Bayer data for kidney disease hope finerenone sets up filings

Bayer’s blockbuster ambitions for diabetic kidney disease (DKD) drug candidate finerenone look a lot firmer with the publication of data from the phase 3 FIDELIO-DKD trial.

Bayer teased the top-line result from the study back in July, providing the first clue that its sizeable investment in the finerenone programme could pay off, but kept the data under wraps other than to say the drug met the dual objectives of reducing renal and cardiovascular events in patients with type 2 diabetes and chronic kidney disease.

Now, the 5,734-patient study has been presented at the Kidney Week 2020 congress and simultaneously published in the New England Journal of Medicine, and the data look solid.

A second ongoing phase 3 trial – called FIGARO-DKD – is concentrating primarily on cardiovascular endpoints but also includes patients with earlier-stage kidney disease and has a read-out due next year.

Bayer is eyeing regulatory filings before the end of 2020 on the back of the FIDELIO-DKD results, which would set up a clash with SGLT2 inhibitors, drugs for diabetes that are also emerging as promising therapies for DKD.

That includes Johnson & Johnson’s Invokana (canagliflozin) – already approved for diabetic kidney disease – as well as AstraZeneca’s Farxiga (dapagliflozin) which showed positive results in the DAPA-CKD trial in both diabetic and non-diabetic subjects just last week.

Finerenone – billed as a first-in-class non-steroidal, selective mineralocorticoid receptor (MR) antagonist – reduced the risk of kidney disease progression or renal death by 18% when added to the highest tolerated dose of standard therapy in FIDELIO-DKD.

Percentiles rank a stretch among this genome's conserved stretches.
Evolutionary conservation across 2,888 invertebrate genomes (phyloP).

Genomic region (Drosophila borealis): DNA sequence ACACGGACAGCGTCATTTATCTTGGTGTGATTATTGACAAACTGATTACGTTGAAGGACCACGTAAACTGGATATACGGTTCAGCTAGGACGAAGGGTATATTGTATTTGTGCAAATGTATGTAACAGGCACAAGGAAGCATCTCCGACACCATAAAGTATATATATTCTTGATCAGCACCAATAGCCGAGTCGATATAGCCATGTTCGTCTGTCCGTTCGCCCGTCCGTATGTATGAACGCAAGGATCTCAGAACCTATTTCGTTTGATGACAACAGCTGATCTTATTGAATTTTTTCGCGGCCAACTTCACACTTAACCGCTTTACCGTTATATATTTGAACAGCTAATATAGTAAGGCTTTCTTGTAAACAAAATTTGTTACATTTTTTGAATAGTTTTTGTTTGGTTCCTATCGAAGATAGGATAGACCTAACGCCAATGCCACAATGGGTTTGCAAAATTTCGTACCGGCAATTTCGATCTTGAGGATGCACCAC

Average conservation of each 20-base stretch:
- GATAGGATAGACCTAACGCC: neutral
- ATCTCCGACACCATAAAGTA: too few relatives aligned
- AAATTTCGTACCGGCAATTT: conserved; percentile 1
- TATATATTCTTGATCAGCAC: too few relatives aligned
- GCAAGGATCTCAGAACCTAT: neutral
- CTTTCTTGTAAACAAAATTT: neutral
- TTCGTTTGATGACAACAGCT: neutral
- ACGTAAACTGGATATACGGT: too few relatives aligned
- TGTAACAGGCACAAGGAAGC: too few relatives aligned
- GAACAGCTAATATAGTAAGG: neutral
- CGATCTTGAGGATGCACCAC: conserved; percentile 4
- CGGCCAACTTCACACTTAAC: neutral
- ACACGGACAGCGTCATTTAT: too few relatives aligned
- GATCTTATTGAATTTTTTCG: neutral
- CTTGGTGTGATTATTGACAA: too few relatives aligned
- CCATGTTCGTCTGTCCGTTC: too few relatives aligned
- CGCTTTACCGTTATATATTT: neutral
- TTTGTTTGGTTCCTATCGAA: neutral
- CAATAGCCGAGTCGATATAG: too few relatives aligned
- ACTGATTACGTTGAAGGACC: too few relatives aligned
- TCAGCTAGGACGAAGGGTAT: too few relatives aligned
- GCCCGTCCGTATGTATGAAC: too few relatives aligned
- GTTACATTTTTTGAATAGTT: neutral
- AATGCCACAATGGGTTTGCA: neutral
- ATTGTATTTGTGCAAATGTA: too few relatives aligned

The drug also cut cardiovascular outcomes – including death from cardiovascular causes, nonfatal myocardial infarction, nonfatal stroke or hospitalisation for heart failure – by 14%.

“Overactivation of the mineralocorticoid receptor contributes to inflammation and fibrosis in the kidneys and heart, which represents an unmet medical need,” said lead investigator Prof George Bakris of University of Chicago Medicine.

“The results with finerenone are highly relevant for these patients who currently have limited options,” he added.

There is also a huge number of them. Diabetes is the leading cause of kidney failure, and there are estimated to be almost 850 million people worldwide with chronic kidney disease (CKD).

If approved, finerenone would enter a market in which J&J is struggling to overturn the lingering impact of black-box warnings over amputation risks with Invokana that were dropped in the summer. The drugmaker sees kidney disease as its route to growth after a couple of years of declining sales, and is promoting the new use strongly.

AZ meanwhile is on a roll with Farxiga, with the new data in CKD building on recent data for the drug in heart failure that is helping to drive sales growth, although patent expirations and the threat of generic competition are looming.

Bayer is also eyeing a heart failure indication for finerenone, and now has a phase 3 trial in heart failure with preserved ejection fractions (HFpEF) in play that if successful would unlock a hitherto untapped market with no approved drugs.

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